“I am sorry” stammered Mountolive, still trying to atone for his gaffe.

“I am not,” said the invalid. “It is good that we should mention these matters openly because we Copts feel them in here, in our deepest hearts. The British have made the Moslems oppress us. Study the Commission. Talk to your compatriots there about the Copts and you will hear their contempt and loathing of us. They have inoculated the Moslems with it.”

“Oh, surely, Sir!” said Mountolive, in an agony of apology.

“Surely,” asseverated the sick man, nodding his head upon that sprained stalk of neck. “We know the truth.” Leila made some small involuntary gesture, almost a signal, as if to stop her husband before he was fully launched into a harangue, but he did not heed her. He sat back chewing a piece of bread and said indistinctly: “But then what do you, what does any Englishman know or care of the Copts? An obscure religious heresy, they think, a debased language with a liturgy hopelessly confused by Arabic and Greek. It has always been so. When the first Crusade captured Jerusalem it was expressly ruled that no Copt enter the city — our Holy City. So little could those Western Christians distinguish between Moslems who defeated them at Askelon and the Copts — the only branch of the Christian Church which was thoroughly integrated into the Orient! But then your good Bishop of Salisbury openly said he considered these Oriental Christians as worse than infidels, and your Crusaders massacred them joyfully.” An expression of bitterness translated into a cruel smile lit up his features for a moment. Then, as his customary morose hangdog expression appeared, licking his lips he plunged once more into an argument the matter of which, Mountolive suddenly realized, had been preying upon his secret mind from the first day of his visit. He had indeed carried the whole of this conversation stacked up inside him, waiting for the moment to launch it. Narouz gazed at his father with sympathetic adoration, his features copying their expression from what was said — pride, at the words “Our Holy City”, anger at the words “worse than infidels”. Leila sat pale and absorbed, looking out towards the balcony; only Nessim looked serious yet easy in spirit. He watched his father sympathetically and respectfully but without visible emotion. He was still almost smiling.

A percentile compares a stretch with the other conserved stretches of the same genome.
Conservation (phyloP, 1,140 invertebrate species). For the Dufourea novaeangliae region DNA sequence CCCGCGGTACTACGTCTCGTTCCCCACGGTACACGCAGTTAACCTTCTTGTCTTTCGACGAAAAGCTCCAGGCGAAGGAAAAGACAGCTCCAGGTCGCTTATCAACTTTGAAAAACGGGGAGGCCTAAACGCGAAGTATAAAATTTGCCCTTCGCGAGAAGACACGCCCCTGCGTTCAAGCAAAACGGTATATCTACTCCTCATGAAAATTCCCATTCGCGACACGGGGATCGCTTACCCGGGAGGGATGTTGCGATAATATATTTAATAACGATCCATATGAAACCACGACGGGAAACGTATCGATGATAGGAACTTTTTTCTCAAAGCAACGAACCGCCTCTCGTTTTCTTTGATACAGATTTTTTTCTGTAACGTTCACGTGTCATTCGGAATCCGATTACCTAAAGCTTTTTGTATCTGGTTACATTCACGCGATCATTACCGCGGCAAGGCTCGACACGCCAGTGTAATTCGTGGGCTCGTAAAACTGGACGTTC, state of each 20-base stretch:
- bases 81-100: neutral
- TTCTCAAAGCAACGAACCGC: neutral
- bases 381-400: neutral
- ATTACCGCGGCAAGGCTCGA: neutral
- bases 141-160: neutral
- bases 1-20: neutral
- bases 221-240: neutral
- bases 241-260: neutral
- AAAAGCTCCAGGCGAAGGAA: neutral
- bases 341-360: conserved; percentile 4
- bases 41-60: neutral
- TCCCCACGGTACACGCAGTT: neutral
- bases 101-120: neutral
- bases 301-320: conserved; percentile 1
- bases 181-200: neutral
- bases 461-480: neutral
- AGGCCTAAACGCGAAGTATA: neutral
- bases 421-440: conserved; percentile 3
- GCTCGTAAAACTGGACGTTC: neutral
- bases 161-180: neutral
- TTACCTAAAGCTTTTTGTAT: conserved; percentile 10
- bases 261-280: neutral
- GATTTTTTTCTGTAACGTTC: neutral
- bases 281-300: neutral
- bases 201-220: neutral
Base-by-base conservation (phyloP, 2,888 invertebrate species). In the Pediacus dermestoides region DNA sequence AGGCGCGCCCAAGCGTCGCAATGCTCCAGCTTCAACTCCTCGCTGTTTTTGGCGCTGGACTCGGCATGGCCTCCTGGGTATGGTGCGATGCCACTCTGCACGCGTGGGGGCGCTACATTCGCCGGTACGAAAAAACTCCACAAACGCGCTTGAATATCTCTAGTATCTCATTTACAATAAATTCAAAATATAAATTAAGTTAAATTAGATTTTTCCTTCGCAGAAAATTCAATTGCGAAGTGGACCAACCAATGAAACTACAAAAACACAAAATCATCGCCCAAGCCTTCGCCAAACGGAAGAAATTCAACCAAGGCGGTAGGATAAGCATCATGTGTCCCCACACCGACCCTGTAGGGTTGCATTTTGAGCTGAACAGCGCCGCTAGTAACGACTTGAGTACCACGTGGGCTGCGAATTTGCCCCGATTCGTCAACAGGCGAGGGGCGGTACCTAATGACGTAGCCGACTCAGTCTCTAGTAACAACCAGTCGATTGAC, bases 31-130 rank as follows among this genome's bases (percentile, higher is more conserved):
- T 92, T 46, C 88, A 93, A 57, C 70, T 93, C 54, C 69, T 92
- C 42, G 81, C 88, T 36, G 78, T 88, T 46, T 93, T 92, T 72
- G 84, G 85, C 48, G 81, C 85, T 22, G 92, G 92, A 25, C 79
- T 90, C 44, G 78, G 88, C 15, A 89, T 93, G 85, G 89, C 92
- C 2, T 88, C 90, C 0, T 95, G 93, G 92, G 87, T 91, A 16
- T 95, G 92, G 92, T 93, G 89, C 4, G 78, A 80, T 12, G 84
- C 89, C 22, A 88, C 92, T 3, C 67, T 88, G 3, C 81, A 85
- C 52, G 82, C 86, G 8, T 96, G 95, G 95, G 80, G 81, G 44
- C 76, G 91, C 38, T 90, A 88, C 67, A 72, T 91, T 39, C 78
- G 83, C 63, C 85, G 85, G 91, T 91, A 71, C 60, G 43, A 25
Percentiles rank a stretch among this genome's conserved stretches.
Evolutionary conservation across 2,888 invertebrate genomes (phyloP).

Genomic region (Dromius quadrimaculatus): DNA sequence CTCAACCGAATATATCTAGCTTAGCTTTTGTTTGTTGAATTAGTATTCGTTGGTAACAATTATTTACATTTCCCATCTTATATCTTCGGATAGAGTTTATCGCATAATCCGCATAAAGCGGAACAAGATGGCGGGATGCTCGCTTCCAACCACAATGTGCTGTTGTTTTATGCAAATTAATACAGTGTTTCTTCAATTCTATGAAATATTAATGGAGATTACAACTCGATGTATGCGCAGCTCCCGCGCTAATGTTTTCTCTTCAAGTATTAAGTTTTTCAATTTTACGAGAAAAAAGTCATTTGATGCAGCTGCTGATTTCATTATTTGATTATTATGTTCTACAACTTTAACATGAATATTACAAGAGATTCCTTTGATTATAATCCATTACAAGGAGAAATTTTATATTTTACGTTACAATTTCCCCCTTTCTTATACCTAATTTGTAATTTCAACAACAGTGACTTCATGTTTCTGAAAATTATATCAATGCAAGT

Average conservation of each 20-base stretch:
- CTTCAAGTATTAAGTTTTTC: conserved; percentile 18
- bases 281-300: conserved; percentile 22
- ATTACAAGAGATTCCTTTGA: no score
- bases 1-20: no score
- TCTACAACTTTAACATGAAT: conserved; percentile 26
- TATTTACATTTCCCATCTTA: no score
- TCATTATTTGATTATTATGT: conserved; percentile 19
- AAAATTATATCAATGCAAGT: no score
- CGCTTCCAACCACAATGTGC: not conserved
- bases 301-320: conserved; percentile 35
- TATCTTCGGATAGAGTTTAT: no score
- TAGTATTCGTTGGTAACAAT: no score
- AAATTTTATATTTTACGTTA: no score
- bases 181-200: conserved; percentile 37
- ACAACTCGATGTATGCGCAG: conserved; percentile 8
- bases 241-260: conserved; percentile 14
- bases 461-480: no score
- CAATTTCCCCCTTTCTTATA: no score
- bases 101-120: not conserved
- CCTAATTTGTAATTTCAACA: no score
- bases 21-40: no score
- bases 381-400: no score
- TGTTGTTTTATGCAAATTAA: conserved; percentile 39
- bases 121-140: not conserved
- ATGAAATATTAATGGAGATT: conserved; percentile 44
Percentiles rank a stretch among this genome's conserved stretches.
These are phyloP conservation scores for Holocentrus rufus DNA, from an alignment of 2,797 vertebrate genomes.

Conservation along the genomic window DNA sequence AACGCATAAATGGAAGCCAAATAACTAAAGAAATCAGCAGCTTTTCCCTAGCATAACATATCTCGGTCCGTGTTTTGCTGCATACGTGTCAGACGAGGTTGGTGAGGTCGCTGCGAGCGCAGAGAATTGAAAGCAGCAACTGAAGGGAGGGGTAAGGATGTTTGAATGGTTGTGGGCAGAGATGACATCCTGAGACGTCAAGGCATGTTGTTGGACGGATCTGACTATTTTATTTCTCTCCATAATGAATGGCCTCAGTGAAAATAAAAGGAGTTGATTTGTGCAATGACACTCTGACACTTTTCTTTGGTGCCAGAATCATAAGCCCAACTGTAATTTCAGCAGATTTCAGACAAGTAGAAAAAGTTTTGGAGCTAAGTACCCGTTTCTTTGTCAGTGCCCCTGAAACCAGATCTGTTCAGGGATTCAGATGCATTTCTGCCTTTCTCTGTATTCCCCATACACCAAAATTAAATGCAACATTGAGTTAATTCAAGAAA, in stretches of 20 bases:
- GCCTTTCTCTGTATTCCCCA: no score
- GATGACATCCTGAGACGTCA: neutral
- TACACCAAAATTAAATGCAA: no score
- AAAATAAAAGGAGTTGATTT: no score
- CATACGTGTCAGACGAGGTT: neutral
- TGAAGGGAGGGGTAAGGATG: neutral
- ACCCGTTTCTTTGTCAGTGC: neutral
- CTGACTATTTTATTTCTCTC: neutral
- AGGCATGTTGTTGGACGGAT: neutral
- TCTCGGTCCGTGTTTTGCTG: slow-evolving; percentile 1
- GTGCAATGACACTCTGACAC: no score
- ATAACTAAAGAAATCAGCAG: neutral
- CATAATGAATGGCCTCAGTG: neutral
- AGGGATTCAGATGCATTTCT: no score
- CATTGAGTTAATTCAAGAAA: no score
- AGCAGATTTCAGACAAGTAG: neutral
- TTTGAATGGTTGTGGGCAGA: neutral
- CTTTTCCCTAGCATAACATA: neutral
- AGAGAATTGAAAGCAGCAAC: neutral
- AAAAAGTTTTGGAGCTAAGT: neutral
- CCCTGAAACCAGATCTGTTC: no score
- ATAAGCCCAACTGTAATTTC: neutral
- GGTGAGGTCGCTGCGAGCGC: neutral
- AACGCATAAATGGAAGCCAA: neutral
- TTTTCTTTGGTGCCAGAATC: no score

“Do you know what they call us — the Moslems?” Once more his head wagged. “I will tell you. Gins Pharoony. Yes, we are genus Pharaonicus — the true descendants of the ancients, the true marrow of Egypt. We call ourselves Gypt — ancient Egyptians. Yet we are Christians like you, only of the oldest and purest strain. And all through we have been the brains of Egypt — even in the time of the Khedive. Despite persecutions we have held an honoured place here; our Christianity has always been respected. Here in Egypt, not there in Europe. Yes, the Moslems who have hated Greek and Jew have recognized in the Copt the true inheritor of the ancient Egyptian strain. When Mohammed Ali came to Egypt he put all the financial affairs of the country into the hands of the Copts. So did Ismail his successor. Again and again you will find that Egypt was to all intents and purposes ruled by us, the despised Copts, because we had more brains and more integrity than the others. Indeed, when Mohammed Ali first arrived he found a Copt in charge of all state affairs and made him his Grand Vizier.”

“Ibrahim El Gohari” said Narouz with the triumphant air of a schoolboy who can recite his lesson correctly.

“Exactly,” echoed his father, no less triumphantly. “He was the only Egyptian permitted to smoke his pipe in the presence of the first of Khedives. A Copt!”

Mountolive was cursing the slip which had led him to receive this curtain lecture, and yet at the same time listening with great attention. These grievances were obviously deeply felt. “And when Gohari died where did Mohammed Ali turn?”

“To Ghali Doss” said Narouz again, delightedly.

“Exactly. As Chancellor of the Exchequer he had full powers over revenue and taxation. A Copt. Another Copt. And his son Basileus was made a Bey and a member of the Privy Council. These men ruled Egypt with honour; and there were many of them given great appointments.”